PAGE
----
New mothers and their babies are facing systems in crisis, including overwhelmed health centres; supply and equipment shortages; and a lack of skilled birth attendants, including midwives.
“Millions of mothers all over the world embarked on a journey of parenthood in the world as it was”, said Henrietta Fore, UNICEF Executive Director.
“They now must prepare to bring a life into the world, as it has become – a world where expecting mothers are afraid to go to health centres for fear of getting infected, or missing out on emergency care due to strained health services and lockdowns”.
Ahead of Mother’s Day, recognized in May across more than 128 countries, the UNICEF chief warned: “This is a particularly poignant Mother’s Day, as many families have been forced apart during the coronavirus pandemic…It is hard to imagine how much the pandemic has recast motherhood”.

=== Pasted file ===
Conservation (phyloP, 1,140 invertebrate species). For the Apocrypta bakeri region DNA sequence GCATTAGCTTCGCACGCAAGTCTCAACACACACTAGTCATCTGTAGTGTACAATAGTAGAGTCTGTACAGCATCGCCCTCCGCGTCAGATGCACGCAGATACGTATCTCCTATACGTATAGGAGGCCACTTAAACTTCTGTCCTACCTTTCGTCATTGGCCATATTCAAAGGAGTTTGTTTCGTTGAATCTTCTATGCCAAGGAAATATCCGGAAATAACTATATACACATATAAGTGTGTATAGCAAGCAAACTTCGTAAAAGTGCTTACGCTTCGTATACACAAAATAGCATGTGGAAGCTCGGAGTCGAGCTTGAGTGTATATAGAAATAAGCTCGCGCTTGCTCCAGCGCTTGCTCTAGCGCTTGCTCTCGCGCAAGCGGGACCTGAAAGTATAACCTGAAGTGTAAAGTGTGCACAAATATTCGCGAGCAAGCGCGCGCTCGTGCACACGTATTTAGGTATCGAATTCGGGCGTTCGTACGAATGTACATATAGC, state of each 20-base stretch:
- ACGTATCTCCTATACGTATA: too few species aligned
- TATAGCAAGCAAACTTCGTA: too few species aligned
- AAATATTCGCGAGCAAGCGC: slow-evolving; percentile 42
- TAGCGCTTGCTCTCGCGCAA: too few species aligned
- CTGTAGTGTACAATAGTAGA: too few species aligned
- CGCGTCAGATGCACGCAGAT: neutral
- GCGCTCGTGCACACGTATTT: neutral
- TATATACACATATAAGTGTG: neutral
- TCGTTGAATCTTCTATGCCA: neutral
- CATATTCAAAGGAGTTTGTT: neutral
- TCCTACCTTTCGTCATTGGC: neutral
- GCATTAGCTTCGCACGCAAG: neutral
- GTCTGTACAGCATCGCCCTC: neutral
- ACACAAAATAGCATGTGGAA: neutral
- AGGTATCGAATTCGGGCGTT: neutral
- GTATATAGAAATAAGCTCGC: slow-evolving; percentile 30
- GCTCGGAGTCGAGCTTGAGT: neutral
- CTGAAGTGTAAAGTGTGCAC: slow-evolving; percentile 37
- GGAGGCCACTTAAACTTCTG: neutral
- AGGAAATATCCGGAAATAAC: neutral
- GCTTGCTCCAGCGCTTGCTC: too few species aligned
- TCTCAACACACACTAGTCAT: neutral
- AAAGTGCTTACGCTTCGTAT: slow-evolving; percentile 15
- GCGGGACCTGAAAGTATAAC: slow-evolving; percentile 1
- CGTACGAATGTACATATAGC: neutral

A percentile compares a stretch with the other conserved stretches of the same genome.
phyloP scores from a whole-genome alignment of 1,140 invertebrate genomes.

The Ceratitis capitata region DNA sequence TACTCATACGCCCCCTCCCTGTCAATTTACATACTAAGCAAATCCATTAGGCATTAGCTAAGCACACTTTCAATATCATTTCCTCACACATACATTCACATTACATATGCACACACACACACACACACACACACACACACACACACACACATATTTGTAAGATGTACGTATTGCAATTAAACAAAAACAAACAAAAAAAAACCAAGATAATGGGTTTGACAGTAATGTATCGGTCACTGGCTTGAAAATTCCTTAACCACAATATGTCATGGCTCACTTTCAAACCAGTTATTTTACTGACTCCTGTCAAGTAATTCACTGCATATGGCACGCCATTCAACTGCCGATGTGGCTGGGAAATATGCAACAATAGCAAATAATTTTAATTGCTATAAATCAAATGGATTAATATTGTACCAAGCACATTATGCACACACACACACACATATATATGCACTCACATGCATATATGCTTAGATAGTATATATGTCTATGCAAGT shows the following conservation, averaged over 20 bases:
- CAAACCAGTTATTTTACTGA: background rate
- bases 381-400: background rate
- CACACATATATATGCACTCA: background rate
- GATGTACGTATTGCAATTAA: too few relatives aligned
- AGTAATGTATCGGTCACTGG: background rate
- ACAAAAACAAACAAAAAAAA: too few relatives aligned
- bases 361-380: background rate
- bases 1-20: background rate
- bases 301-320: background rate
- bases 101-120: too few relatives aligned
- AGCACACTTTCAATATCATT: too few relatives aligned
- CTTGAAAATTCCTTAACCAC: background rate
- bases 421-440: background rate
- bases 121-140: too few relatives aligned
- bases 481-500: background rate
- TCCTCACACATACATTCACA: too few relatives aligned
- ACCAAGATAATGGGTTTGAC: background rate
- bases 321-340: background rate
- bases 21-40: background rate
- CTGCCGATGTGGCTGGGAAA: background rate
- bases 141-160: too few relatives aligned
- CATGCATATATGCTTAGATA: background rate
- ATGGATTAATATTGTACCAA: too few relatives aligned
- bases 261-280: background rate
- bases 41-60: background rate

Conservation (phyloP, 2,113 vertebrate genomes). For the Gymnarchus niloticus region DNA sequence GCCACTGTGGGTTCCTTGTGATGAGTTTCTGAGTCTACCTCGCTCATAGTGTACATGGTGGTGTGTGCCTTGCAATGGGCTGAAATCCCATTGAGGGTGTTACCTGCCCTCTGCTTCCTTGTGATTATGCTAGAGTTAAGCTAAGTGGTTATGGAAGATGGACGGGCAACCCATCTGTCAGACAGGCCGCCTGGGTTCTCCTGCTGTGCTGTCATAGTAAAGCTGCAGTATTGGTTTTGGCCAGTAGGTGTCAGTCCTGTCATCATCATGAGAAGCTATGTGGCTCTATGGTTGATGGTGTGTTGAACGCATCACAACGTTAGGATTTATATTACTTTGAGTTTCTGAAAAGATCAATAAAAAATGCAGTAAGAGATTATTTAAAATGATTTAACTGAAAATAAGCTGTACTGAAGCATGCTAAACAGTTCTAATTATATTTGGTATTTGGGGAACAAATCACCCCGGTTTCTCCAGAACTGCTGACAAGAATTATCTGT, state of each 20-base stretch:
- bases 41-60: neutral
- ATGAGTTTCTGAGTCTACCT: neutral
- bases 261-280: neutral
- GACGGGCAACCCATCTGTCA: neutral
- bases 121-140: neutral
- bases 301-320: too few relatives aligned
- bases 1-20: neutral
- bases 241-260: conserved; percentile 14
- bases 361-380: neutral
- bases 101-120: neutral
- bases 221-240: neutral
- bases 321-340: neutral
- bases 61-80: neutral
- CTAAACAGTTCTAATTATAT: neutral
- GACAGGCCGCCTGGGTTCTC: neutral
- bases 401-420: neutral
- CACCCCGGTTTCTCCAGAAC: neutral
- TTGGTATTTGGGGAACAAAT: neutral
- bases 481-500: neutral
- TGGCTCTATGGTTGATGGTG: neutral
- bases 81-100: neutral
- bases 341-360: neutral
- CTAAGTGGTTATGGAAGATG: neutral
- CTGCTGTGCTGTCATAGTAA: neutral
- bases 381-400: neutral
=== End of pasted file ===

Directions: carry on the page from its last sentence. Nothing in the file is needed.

Country ranked birthrates
In the nine months span dating from when COVID-19 was declared a pandemic, the countries with the highest numbers of forecast births are expected to be India (20.1 million), China (13.5 million), Nigeria (6.4 million), Pakistan (5 million) and Indonesia (4 million). Most of these nations had high neonatal mortality rates even before the global health crisis.
And wealthier countries are also being seriously impacted, as trust and supplies run low. The sixth highest country for expected births, the United States, is projected to see in excess of 3.3 million babies born between 11 March and 16 December.
In New York City, authorities are looking into alternative birthing centres as many women are worried about delivering their babies in hospitals, due to the risk of infection.
UNICEF warns that although evidence suggests that pregnant mothers are not at greater risk of serious illness due to COVID-19 than other groups, countries still need to ensure they have access to antenatal, delivery and postnatal services.